The Security Threat and the Economic Crisis
Terrorism's Impact on the Israeli Economy
The 10th Caesarea Forum, July 2002, Policy Paper No. 33
- Written By: Adv. Dan Meridor, Reuben Gronau, Daniel Tsiddon
- Publication Date:
- Cover Type: Softcover
- Number Of Pages: 88 Pages
- Center: Eli Hurvitz Conference on Economy and Society (Caesarea Forum)
60 NISSale Price: 25 NIS
Written for the 10th Caesarea Forum in 2002, this analysis investigates the influence of terrorism on various economic variables, using a model that establishes the level of personal security, defense expenditure, Gross Domestic Product, consumption, and saving of a given level of security threat.
Written for the 10th Caesarea Forum in 2002, this analysis investigates the influence of terrorism on various economic variables, using a model that establishes the level of personal security, defense expenditure, Gross Domestic Product, consumption, and saving of a given level of security threat. It investigates the impact of terrorism on Israel's economy and the relationship between the two, as well as the effect of national security on individual behavior.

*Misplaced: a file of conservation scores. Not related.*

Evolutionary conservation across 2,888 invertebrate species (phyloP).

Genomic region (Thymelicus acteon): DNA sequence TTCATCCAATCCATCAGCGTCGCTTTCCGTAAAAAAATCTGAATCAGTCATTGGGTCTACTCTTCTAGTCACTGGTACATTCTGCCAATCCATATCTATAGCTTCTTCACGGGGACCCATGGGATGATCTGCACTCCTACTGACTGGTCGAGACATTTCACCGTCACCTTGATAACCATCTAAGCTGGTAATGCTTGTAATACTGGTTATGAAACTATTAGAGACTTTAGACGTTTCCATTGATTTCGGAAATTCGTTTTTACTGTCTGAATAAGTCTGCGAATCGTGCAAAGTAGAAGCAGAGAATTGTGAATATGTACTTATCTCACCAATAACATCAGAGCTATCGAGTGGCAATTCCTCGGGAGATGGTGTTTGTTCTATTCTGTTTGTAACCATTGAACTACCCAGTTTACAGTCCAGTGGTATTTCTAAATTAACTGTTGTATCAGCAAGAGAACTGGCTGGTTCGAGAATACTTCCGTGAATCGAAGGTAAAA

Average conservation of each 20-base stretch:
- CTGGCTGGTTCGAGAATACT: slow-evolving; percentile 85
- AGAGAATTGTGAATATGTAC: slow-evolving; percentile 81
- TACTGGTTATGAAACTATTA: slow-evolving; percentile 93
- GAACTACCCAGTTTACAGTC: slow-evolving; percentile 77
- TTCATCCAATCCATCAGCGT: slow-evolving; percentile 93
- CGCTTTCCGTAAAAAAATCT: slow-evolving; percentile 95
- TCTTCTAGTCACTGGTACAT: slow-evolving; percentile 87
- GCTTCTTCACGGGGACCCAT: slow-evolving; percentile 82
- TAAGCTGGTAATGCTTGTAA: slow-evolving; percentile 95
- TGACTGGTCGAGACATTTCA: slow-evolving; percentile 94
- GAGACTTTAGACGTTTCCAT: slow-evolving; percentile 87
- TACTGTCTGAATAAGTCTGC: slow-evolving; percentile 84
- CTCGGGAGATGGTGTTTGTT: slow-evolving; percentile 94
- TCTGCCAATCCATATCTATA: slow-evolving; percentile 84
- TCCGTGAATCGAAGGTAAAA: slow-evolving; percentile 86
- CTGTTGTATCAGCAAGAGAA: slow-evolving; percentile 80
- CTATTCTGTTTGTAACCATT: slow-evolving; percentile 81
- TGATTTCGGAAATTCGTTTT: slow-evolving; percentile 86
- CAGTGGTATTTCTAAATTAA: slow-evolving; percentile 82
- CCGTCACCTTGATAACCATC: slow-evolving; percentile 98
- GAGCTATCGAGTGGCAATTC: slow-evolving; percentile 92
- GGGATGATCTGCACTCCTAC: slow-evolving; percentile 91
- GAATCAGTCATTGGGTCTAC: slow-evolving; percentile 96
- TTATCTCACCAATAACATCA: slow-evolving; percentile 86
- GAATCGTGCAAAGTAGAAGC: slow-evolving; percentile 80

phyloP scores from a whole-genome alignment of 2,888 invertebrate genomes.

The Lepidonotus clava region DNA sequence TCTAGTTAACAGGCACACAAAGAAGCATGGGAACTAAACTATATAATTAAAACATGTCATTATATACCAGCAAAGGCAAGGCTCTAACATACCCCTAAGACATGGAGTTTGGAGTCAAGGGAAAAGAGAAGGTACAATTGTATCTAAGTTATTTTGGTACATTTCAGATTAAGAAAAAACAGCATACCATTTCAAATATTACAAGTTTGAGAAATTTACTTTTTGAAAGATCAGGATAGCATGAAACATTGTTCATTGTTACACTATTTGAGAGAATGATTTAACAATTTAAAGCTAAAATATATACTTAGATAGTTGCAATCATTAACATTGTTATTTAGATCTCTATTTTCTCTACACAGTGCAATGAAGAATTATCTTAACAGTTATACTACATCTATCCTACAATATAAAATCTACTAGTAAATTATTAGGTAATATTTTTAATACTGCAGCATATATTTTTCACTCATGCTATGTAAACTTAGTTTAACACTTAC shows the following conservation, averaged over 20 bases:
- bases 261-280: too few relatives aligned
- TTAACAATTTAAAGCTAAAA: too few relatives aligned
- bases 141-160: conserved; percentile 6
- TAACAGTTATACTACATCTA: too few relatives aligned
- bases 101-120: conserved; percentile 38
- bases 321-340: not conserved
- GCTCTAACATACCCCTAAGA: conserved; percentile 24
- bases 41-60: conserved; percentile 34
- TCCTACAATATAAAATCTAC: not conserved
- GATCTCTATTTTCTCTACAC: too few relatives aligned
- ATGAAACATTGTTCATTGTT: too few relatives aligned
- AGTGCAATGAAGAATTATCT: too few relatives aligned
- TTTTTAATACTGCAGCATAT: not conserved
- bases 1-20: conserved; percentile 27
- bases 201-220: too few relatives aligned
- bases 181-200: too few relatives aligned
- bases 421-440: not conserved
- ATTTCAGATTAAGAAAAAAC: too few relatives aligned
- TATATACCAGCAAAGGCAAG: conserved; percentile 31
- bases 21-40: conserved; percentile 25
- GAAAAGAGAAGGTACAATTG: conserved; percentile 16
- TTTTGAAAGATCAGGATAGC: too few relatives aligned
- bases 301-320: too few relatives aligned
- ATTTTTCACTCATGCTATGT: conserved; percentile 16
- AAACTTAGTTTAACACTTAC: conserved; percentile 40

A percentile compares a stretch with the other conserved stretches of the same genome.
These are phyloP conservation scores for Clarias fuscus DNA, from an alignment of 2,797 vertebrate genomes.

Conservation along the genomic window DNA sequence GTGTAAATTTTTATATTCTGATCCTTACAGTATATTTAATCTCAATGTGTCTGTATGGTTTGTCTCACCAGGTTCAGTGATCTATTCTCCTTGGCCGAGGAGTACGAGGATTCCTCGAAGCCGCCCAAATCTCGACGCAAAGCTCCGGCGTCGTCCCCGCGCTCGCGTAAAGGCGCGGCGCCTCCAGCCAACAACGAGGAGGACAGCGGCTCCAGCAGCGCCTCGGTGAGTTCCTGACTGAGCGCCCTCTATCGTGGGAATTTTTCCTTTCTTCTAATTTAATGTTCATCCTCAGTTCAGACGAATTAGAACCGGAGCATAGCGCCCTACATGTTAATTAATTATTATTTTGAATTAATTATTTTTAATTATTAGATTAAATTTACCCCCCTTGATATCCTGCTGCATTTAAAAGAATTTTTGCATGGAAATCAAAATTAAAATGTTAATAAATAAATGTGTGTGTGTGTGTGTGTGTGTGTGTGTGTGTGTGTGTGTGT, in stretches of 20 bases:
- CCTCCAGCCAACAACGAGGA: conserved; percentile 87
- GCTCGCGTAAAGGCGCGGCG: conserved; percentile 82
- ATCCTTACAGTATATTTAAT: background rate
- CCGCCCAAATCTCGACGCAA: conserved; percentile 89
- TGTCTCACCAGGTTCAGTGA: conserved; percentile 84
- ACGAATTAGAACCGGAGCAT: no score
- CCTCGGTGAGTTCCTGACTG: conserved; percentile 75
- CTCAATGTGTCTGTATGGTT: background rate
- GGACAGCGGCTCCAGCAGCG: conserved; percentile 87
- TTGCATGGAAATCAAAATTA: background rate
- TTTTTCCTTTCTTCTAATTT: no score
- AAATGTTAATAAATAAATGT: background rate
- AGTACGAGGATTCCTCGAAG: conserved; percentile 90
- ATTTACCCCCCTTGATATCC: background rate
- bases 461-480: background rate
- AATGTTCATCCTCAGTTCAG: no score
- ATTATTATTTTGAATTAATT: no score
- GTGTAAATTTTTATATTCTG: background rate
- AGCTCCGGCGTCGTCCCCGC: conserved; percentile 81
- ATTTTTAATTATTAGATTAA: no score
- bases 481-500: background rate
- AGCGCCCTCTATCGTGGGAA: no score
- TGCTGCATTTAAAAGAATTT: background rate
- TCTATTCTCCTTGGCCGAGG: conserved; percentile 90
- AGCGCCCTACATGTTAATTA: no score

Fighting terrorism vs. other wars: If we take as a given that increasing the defense budget is not possible, making changes in the framework of military spending becomes necessary. Different priorities must be set, in light of the fact that the current objectives differ from those of the past. The fight against terrorism requires different means than those needed to fight against armies. We built an army most of whose military capital stock is not involved in the current fighting, since it is intended for use in other sorts of wars. The current campaign is manpower-intensive and capital-modest. Therefore, there is tremendous pressure on the regular divisions. As this reality continues, we will have to find capital stocks to replace the manpower. The separation fence is one possibility.